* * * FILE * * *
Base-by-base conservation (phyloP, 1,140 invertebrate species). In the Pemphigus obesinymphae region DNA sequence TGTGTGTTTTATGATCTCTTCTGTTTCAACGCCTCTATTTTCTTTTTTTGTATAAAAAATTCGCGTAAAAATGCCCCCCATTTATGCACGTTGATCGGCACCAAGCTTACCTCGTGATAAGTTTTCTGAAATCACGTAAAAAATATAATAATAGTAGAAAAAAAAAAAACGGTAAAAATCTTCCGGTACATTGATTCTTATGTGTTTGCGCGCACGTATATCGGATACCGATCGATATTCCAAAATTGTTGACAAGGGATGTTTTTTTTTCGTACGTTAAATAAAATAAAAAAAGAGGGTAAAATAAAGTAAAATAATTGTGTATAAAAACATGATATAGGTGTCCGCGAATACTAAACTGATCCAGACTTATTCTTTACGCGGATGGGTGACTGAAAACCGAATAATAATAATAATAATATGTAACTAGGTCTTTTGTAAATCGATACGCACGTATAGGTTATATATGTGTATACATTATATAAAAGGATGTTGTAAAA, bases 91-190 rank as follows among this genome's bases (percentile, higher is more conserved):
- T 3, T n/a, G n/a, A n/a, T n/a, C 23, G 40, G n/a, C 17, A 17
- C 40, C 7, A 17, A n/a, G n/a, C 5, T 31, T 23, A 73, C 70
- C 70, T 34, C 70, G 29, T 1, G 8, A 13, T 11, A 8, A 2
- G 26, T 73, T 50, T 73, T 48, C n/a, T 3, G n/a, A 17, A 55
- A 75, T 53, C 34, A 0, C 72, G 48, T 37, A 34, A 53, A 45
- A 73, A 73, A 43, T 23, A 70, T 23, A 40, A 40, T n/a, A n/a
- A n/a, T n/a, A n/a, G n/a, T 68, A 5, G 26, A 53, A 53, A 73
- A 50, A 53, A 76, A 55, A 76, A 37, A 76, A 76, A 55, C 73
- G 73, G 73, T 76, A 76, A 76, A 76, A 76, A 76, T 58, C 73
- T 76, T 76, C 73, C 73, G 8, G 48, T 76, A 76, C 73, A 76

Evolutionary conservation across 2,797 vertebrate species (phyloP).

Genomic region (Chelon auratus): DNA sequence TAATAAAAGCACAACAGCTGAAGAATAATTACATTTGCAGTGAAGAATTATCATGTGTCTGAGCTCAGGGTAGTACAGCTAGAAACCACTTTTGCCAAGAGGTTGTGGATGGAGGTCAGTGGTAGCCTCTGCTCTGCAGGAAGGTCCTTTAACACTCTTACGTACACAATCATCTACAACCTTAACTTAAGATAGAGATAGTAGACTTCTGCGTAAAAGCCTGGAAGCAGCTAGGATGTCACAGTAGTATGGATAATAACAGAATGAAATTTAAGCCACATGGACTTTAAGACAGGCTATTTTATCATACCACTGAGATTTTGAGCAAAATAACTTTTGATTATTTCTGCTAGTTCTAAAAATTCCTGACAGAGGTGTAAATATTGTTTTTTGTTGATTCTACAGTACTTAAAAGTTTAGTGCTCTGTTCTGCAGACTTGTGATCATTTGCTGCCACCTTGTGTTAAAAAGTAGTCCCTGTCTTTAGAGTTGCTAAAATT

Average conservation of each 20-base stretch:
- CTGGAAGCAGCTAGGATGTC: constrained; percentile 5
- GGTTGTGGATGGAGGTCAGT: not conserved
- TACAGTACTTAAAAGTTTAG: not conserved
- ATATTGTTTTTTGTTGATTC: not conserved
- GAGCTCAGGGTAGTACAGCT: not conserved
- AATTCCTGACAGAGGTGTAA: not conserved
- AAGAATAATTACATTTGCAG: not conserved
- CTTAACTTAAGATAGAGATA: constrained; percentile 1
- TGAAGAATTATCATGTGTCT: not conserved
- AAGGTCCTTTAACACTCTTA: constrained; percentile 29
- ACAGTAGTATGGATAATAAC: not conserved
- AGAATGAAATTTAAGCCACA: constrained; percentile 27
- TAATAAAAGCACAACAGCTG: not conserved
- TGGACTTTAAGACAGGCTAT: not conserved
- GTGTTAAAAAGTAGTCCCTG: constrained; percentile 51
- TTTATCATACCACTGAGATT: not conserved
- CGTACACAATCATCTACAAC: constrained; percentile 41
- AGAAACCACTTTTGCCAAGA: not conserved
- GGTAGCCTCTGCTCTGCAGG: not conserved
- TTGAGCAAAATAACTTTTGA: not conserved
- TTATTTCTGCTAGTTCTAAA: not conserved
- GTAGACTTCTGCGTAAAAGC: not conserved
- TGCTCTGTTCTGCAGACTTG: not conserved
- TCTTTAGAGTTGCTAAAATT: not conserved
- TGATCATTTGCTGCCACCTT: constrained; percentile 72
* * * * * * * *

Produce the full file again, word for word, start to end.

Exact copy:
Base-by-base conservation (phyloP, 1,140 invertebrate species). In the Pemphigus obesinymphae region DNA sequence TGTGTGTTTTATGATCTCTTCTGTTTCAACGCCTCTATTTTCTTTTTTTGTATAAAAAATTCGCGTAAAAATGCCCCCCATTTATGCACGTTGATCGGCACCAAGCTTACCTCGTGATAAGTTTTCTGAAATCACGTAAAAAATATAATAATAGTAGAAAAAAAAAAAACGGTAAAAATCTTCCGGTACATTGATTCTTATGTGTTTGCGCGCACGTATATCGGATACCGATCGATATTCCAAAATTGTTGACAAGGGATGTTTTTTTTTCGTACGTTAAATAAAATAAAAAAAGAGGGTAAAATAAAGTAAAATAATTGTGTATAAAAACATGATATAGGTGTCCGCGAATACTAAACTGATCCAGACTTATTCTTTACGCGGATGGGTGACTGAAAACCGAATAATAATAATAATAATATGTAACTAGGTCTTTTGTAAATCGATACGCACGTATAGGTTATATATGTGTATACATTATATAAAAGGATGTTGTAAAA, bases 91-190 rank as follows among this genome's bases (percentile, higher is more conserved):
- T 3, T n/a, G n/a, A n/a, T n/a, C 23, G 40, G n/a, C 17, A 17
- C 40, C 7, A 17, A n/a, G n/a, C 5, T 31, T 23, A 73, C 70
- C 70, T 34, C 70, G 29, T 1, G 8, A 13, T 11, A 8, A 2
- G 26, T 73, T 50, T 73, T 48, C n/a, T 3, G n/a, A 17, A 55
- A 75, T 53, C 34, A 0, C 72, G 48, T 37, A 34, A 53, A 45
- A 73, A 73, A 43, T 23, A 70, T 23, A 40, A 40, T n/a, A n/a
- A n/a, T n/a, A n/a, G n/a, T 68, A 5, G 26, A 53, A 53, A 73
- A 50, A 53, A 76, A 55, A 76, A 37, A 76, A 76, A 55, C 73
- G 73, G 73, T 76, A 76, A 76, A 76, A 76, A 76, T 58, C 73
- T 76, T 76, C 73, C 73, G 8, G 48, T 76, A 76, C 73, A 76

Evolutionary conservation across 2,797 vertebrate species (phyloP).

Genomic region (Chelon auratus): DNA sequence TAATAAAAGCACAACAGCTGAAGAATAATTACATTTGCAGTGAAGAATTATCATGTGTCTGAGCTCAGGGTAGTACAGCTAGAAACCACTTTTGCCAAGAGGTTGTGGATGGAGGTCAGTGGTAGCCTCTGCTCTGCAGGAAGGTCCTTTAACACTCTTACGTACACAATCATCTACAACCTTAACTTAAGATAGAGATAGTAGACTTCTGCGTAAAAGCCTGGAAGCAGCTAGGATGTCACAGTAGTATGGATAATAACAGAATGAAATTTAAGCCACATGGACTTTAAGACAGGCTATTTTATCATACCACTGAGATTTTGAGCAAAATAACTTTTGATTATTTCTGCTAGTTCTAAAAATTCCTGACAGAGGTGTAAATATTGTTTTTTGTTGATTCTACAGTACTTAAAAGTTTAGTGCTCTGTTCTGCAGACTTGTGATCATTTGCTGCCACCTTGTGTTAAAAAGTAGTCCCTGTCTTTAGAGTTGCTAAAATT

Average conservation of each 20-base stretch:
- CTGGAAGCAGCTAGGATGTC: constrained; percentile 5
- GGTTGTGGATGGAGGTCAGT: not conserved
- TACAGTACTTAAAAGTTTAG: not conserved
- ATATTGTTTTTTGTTGATTC: not conserved
- GAGCTCAGGGTAGTACAGCT: not conserved
- AATTCCTGACAGAGGTGTAA: not conserved
- AAGAATAATTACATTTGCAG: not conserved
- CTTAACTTAAGATAGAGATA: constrained; percentile 1
- TGAAGAATTATCATGTGTCT: not conserved
- AAGGTCCTTTAACACTCTTA: constrained; percentile 29
- ACAGTAGTATGGATAATAAC: not conserved
- AGAATGAAATTTAAGCCACA: constrained; percentile 27
- TAATAAAAGCACAACAGCTG: not conserved
- TGGACTTTAAGACAGGCTAT: not conserved
- GTGTTAAAAAGTAGTCCCTG: constrained; percentile 51
- TTTATCATACCACTGAGATT: not conserved
- CGTACACAATCATCTACAAC: constrained; percentile 41
- AGAAACCACTTTTGCCAAGA: not conserved
- GGTAGCCTCTGCTCTGCAGG: not conserved
- TTGAGCAAAATAACTTTTGA: not conserved
- TTATTTCTGCTAGTTCTAAA: not conserved
- GTAGACTTCTGCGTAAAAGC: not conserved
- TGCTCTGTTCTGCAGACTTG: not conserved
- TCTTTAGAGTTGCTAAAATT: not conserved
- TGATCATTTGCTGCCACCTT: constrained; percentile 72